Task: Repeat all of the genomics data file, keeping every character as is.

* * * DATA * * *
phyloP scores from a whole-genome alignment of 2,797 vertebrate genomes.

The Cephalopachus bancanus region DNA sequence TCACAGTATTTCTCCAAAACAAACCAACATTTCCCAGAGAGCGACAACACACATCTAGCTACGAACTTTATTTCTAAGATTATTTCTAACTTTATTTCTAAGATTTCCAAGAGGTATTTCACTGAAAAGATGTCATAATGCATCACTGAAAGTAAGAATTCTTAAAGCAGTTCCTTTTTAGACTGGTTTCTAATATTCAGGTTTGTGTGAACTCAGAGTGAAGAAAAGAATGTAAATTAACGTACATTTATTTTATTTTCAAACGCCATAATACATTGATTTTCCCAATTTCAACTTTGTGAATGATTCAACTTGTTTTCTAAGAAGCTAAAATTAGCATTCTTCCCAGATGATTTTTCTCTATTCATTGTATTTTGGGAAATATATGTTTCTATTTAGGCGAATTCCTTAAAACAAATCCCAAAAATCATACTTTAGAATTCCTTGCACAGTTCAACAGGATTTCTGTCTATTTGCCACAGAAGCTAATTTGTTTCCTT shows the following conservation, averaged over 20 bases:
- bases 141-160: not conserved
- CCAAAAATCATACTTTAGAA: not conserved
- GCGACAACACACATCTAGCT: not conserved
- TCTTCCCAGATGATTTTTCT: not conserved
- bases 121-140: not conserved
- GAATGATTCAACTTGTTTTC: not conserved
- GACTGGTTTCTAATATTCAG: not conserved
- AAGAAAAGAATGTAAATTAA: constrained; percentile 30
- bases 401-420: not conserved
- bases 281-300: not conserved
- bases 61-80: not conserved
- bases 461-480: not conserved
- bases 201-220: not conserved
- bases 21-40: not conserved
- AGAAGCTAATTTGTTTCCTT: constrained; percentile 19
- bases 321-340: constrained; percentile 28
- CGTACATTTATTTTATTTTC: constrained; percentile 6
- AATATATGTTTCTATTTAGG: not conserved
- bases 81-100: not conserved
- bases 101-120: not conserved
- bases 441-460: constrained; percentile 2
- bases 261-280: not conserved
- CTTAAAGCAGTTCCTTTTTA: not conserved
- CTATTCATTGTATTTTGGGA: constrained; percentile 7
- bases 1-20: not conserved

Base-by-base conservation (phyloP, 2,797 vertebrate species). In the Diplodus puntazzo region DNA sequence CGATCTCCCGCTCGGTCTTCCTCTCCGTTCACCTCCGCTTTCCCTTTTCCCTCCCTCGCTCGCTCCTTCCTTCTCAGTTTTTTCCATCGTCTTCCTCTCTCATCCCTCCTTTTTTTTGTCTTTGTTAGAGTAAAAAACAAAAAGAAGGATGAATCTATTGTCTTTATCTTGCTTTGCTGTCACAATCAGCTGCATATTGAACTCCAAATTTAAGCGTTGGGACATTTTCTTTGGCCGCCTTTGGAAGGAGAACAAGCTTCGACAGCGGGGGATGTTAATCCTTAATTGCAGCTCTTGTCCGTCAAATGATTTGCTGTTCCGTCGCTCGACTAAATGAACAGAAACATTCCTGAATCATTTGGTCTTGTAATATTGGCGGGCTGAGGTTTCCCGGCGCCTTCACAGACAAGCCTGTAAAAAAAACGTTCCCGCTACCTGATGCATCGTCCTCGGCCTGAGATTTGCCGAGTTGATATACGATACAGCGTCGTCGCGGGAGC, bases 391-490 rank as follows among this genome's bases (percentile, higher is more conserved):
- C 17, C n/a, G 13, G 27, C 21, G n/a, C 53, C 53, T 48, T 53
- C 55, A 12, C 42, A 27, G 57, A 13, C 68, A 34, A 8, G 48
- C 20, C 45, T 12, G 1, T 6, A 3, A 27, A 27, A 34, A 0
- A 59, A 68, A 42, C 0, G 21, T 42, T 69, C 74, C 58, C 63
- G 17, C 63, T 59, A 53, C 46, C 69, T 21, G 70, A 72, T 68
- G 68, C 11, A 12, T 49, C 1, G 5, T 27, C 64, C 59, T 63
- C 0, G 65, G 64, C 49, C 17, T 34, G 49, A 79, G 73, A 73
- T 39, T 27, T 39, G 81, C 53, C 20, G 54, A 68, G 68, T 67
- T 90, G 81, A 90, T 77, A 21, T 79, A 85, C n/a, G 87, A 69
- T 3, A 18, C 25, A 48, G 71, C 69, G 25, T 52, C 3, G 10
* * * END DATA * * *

phyloP scores from a whole-genome alignment of 2,797 vertebrate genomes.

The Cephalopachus bancanus region DNA sequence TCACAGTATTTCTCCAAAACAAACCAACATTTCCCAGAGAGCGACAACACACATCTAGCTACGAACTTTATTTCTAAGATTATTTCTAACTTTATTTCTAAGATTTCCAAGAGGTATTTCACTGAAAAGATGTCATAATGCATCACTGAAAGTAAGAATTCTTAAAGCAGTTCCTTTTTAGACTGGTTTCTAATATTCAGGTTTGTGTGAACTCAGAGTGAAGAAAAGAATGTAAATTAACGTACATTTATTTTATTTTCAAACGCCATAATACATTGATTTTCCCAATTTCAACTTTGTGAATGATTCAACTTGTTTTCTAAGAAGCTAAAATTAGCATTCTTCCCAGATGATTTTTCTCTATTCATTGTATTTTGGGAAATATATGTTTCTATTTAGGCGAATTCCTTAAAACAAATCCCAAAAATCATACTTTAGAATTCCTTGCACAGTTCAACAGGATTTCTGTCTATTTGCCACAGAAGCTAATTTGTTTCCTT shows the following conservation, averaged over 20 bases:
- bases 141-160: not conserved
- CCAAAAATCATACTTTAGAA: not conserved
- GCGACAACACACATCTAGCT: not conserved
- TCTTCCCAGATGATTTTTCT: not conserved
- bases 121-140: not conserved
- GAATGATTCAACTTGTTTTC: not conserved
- GACTGGTTTCTAATATTCAG: not conserved
- AAGAAAAGAATGTAAATTAA: constrained; percentile 30
- bases 401-420: not conserved
- bases 281-300: not conserved
- bases 61-80: not conserved
- bases 461-480: not conserved
- bases 201-220: not conserved
- bases 21-40: not conserved
- AGAAGCTAATTTGTTTCCTT: constrained; percentile 19
- bases 321-340: constrained; percentile 28
- CGTACATTTATTTTATTTTC: constrained; percentile 6
- AATATATGTTTCTATTTAGG: not conserved
- bases 81-100: not conserved
- bases 101-120: not conserved
- bases 441-460: constrained; percentile 2
- bases 261-280: not conserved
- CTTAAAGCAGTTCCTTTTTA: not conserved
- CTATTCATTGTATTTTGGGA: constrained; percentile 7
- bases 1-20: not conserved

Base-by-base conservation (phyloP, 2,797 vertebrate species). In the Diplodus puntazzo region DNA sequence CGATCTCCCGCTCGGTCTTCCTCTCCGTTCACCTCCGCTTTCCCTTTTCCCTCCCTCGCTCGCTCCTTCCTTCTCAGTTTTTTCCATCGTCTTCCTCTCTCATCCCTCCTTTTTTTTGTCTTTGTTAGAGTAAAAAACAAAAAGAAGGATGAATCTATTGTCTTTATCTTGCTTTGCTGTCACAATCAGCTGCATATTGAACTCCAAATTTAAGCGTTGGGACATTTTCTTTGGCCGCCTTTGGAAGGAGAACAAGCTTCGACAGCGGGGGATGTTAATCCTTAATTGCAGCTCTTGTCCGTCAAATGATTTGCTGTTCCGTCGCTCGACTAAATGAACAGAAACATTCCTGAATCATTTGGTCTTGTAATATTGGCGGGCTGAGGTTTCCCGGCGCCTTCACAGACAAGCCTGTAAAAAAAACGTTCCCGCTACCTGATGCATCGTCCTCGGCCTGAGATTTGCCGAGTTGATATACGATACAGCGTCGTCGCGGGAGC, bases 391-490 rank as follows among this genome's bases (percentile, higher is more conserved):
- C 17, C n/a, G 13, G 27, C 21, G n/a, C 53, C 53, T 48, T 53
- C 55, A 12, C 42, A 27, G 57, A 13, C 68, A 34, A 8, G 48
- C 20, C 45, T 12, G 1, T 6, A 3, A 27, A 27, A 34, A 0
- A 59, A 68, A 42, C 0, G 21, T 42, T 69, C 74, C 58, C 63
- G 17, C 63, T 59, A 53, C 46, C 69, T 21, G 70, A 72, T 68
- G 68, C 11, A 12, T 49, C 1, G 5, T 27, C 64, C 59, T 63
- C 0, G 65, G 64, C 49, C 17, T 34, G 49, A 79, G 73, A 73
- T 39, T 27, T 39, G 81, C 53, C 20, G 54, A 68, G 68, T 67
- T 90, G 81, A 90, T 77, A 21, T 79, A 85, C n/a, G 87, A 69
- T 3, A 18, C 25, A 48, G 71, C 69, G 25, T 52, C 3, G 10